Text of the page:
Helping Students To Choose Future Careers
The science students were taken to Lagos University Teaching Hospital (LUTH), Idi-Araba during the two-and-half days programme where they visited about five key operation centres, including the dialysis centre. The third day was meant for career development at Queen’s College and the students brought their parents.
Ayomide Animashaun, 16, a Senior Secondary School (SS2) student of Federal Science and Technical College said he has made up his mind to become a cardiologist. “The way the heart functions makes sense to me. I have learnt how to communicate with people socially. How to ask questions in the public. I have learnt a lot of things from the doctors during the programme,” he said.
To Sylvanus Kizito, 14, an SS2 student of Yaba College of Technology Secondary School, the programme has helped him to learn how to apply first aid to victims.“I want to be a medical doctor, specifically a cardiologist. I am much clearer about my area of specialisation now ,” he enthused.
Okparanoue Adaobi 15, an SS2 student of Queen’s College said she has learnt about how different medical instruments are used. “The programme is for us to know what career to go into, not just do it because people want us to do it.”
Okafor Olisaemeka 16, an SS2 student of King’s College said that hitherto he wanted to become a mechanical engineer but has now changed his mind to become a doctor. “The way things are going, all these things they are teaching us really make sense. I want to become a doctor,” he beamed.
The Executive Director of Grow With Nigeria, Teminioluwa Ajayi, a medical student of Duke University School of Medicine, North Carolina, US recalled that he co- founded Grow With Nigeria with his colleague, Kerry Omogheli based in Texas, US.
“One thing that we discovered is that we can improve upon the learning model in Nigeria. When we went to school here in Nigeria, we discovered that students crammed everything and poured it down in an examination and after that they forgot.
“When we got to the US and we had an opportunity to actually do things with our hands, those things stuck better. We said that how about if we can take the model to Nigeria and give the students the opportunity to decide their right careers?”
He said that the programme is now three years old. “We had one programme in Texas last year. It was at that time that we decided that we are going to bring the programme to Nigeria. About 25 people participated last year.”
He said the programme has a lot of benefits for the students. “For me I think there are a lot of benefits. First of all, they get to understand the career aspect. That is why we are career clarifiers. We want to remove the mystery around certain careers. We want a student here to know what technology does in practical terms. Another thing which for me is probably the most important is that for the first time, they have an opportunity to interact with the professionals in their would-be careers.”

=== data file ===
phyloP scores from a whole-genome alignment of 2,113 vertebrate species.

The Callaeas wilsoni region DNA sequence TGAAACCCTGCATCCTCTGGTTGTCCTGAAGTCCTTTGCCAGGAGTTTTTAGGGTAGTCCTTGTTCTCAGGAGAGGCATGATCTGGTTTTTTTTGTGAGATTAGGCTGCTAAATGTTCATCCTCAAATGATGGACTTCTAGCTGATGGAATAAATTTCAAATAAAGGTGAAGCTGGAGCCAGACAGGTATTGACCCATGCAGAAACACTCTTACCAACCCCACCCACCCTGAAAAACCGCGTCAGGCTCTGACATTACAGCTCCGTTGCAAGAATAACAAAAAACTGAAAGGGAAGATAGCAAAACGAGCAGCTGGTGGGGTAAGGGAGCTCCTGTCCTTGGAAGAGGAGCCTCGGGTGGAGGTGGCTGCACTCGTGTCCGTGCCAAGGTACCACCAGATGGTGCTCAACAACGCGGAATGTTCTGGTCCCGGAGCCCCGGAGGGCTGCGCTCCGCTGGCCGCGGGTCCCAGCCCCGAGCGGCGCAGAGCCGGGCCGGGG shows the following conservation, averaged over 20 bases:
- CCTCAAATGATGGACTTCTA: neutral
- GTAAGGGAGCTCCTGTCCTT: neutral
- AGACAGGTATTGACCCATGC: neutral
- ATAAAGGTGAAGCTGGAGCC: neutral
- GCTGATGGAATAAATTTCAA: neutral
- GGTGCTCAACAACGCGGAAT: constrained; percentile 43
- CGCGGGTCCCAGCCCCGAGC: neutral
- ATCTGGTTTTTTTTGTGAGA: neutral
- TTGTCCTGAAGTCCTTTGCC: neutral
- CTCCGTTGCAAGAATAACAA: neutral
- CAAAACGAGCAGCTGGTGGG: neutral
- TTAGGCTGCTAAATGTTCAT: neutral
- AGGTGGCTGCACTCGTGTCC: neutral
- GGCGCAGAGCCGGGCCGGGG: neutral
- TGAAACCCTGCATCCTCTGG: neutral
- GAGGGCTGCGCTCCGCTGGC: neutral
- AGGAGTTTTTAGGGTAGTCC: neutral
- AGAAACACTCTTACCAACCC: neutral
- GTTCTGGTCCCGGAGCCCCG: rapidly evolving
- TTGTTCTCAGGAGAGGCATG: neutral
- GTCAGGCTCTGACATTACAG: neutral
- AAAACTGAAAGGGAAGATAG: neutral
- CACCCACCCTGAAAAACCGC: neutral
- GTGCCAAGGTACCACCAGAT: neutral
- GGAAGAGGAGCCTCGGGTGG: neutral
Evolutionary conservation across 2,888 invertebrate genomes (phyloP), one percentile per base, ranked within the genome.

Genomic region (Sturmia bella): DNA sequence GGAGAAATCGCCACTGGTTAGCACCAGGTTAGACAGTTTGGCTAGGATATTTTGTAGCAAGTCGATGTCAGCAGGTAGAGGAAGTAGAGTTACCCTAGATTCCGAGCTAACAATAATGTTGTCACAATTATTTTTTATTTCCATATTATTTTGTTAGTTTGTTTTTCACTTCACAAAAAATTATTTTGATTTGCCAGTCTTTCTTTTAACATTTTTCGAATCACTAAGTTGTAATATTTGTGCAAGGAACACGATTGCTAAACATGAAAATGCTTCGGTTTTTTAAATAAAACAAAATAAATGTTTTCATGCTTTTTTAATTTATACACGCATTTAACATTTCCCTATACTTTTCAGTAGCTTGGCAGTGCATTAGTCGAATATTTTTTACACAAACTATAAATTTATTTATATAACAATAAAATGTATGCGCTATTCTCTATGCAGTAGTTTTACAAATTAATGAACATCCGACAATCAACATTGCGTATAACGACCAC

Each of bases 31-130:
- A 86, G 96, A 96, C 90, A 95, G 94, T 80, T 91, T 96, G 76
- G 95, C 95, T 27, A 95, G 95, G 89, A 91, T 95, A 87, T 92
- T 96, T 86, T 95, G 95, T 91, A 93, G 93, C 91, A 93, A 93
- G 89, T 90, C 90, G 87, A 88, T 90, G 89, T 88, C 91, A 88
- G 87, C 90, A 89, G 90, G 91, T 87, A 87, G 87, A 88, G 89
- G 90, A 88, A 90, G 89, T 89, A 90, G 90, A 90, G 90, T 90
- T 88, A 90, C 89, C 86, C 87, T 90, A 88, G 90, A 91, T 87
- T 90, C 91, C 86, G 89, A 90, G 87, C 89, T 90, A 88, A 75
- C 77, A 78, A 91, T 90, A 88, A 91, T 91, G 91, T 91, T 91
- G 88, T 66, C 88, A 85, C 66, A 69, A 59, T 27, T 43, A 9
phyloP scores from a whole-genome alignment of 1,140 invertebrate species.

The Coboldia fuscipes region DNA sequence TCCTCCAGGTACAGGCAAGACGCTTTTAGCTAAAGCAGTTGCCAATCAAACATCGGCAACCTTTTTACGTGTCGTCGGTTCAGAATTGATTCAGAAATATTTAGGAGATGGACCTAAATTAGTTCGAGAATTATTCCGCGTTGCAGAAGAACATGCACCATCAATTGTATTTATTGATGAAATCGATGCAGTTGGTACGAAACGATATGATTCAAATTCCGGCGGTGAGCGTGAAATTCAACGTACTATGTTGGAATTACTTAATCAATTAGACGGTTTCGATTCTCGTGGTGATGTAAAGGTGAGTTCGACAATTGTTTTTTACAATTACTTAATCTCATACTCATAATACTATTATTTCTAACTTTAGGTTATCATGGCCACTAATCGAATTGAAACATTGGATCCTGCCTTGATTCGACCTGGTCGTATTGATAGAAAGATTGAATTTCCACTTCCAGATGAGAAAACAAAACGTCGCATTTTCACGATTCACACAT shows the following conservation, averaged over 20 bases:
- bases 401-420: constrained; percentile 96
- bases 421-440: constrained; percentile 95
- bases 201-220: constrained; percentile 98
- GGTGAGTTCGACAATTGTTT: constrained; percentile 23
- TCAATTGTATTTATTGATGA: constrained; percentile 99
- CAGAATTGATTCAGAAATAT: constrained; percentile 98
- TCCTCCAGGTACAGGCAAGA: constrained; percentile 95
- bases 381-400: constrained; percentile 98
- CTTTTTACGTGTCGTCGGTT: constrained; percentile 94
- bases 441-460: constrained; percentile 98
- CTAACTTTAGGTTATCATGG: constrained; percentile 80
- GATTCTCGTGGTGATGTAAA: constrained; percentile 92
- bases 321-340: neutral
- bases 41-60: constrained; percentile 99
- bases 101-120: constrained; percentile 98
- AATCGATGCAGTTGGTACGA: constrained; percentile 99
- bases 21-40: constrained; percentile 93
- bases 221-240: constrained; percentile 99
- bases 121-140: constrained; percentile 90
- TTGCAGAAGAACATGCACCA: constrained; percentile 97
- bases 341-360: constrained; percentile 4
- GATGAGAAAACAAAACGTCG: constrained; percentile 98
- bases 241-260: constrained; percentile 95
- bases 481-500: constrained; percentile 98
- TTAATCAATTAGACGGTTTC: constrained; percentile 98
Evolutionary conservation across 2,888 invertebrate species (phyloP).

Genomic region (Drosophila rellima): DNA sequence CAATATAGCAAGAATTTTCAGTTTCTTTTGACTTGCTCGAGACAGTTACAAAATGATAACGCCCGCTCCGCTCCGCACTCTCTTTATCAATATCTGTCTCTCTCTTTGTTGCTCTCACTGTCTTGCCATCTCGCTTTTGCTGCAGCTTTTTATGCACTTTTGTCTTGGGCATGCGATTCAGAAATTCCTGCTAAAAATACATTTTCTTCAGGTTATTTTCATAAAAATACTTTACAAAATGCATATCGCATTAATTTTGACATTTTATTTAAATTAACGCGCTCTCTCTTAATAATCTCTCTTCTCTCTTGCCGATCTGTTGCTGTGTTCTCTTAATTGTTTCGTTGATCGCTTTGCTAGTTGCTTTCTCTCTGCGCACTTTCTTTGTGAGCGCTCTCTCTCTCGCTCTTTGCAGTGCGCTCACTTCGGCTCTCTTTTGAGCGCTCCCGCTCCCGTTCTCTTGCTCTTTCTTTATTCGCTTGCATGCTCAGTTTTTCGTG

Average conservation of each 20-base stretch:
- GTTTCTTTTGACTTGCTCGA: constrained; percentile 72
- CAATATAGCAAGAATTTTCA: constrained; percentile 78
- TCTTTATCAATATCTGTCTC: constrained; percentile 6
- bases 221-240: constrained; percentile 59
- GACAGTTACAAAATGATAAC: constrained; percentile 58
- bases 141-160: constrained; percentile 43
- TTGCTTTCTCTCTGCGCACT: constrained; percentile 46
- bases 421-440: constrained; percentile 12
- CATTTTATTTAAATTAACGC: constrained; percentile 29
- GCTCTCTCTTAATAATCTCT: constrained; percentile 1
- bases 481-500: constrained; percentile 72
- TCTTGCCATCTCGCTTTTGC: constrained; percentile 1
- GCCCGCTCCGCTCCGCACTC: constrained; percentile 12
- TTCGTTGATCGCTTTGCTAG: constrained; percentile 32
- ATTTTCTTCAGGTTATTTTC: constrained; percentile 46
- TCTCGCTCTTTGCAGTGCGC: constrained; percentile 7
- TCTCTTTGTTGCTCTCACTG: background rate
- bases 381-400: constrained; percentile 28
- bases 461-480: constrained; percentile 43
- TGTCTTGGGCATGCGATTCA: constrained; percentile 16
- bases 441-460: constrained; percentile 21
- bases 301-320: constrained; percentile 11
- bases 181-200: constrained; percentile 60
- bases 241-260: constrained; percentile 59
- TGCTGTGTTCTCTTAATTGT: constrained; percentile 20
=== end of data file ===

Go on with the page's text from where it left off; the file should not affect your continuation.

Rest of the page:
Senior Registrar, Department of Medicine, LUTH, Dr Usueni Azeberoje said: “I never had the opportunity to a programme like this. Nothing inspired me to actually think of becoming a doctor. Now the aim of all these is actually to catch them young. Introduce science to the students while they are still in their primordial or very young age. I think programmes like this should be put into the school curriculum for secondary school students.”
One of the resource persons of the programme, Chuba Ezekwesili said mentoring is really crucial. “Having an idea of what one wants to do does not just come from oneself. Many people don’t know what is the next step to take. They go to the university without any idea of what they are doing. This programme provides the resources, the people, personnel, the contact that they need, that are necessary to help the students to choose their careers.”
Founder of BAU R and D, Gossy Ikanwoke recalled that he left Nigeria to study in the US because he was not finding it easy to get admission into the university. “I came back to Nigeria like a month after I graduated. The first thing was that I had a commitment to come back. I already saw something that I could do when I graduate. Which is what I am doing now. ”
He added that education is not something one gets in the classroom alone. “We are encouraging the students to study more out of the classrooms. It is not just that one wants to study medicine. Are you learning how to work with other doctors? Communication, collaboration, such simple things are important. They are all the other things that add up together to the education in the US. I think that is missing here.”
Founder, Jobmag Centre, a youth capacity building centre situated in Yaba, Maureen Iyasele recalled that she studied at University of Birmingham in United Kingdom, (UK). “I studied Chemical Engineering. I was opportune to study in the UK probably because I was born there. I will say there are more opportunities and resources studying abroad. But it does not define you or limit you. That you did not study abroad does not mean that you cannot be who you want to be in life.”
Director of Communication for Grow With Nigeria, Ibukun Jayeola said the NGO was founded on the premise of helping students to clarify their career paths. “We target secondary school students in particular because by that time, they are still asking questions on how to choose the right career for themselves.”
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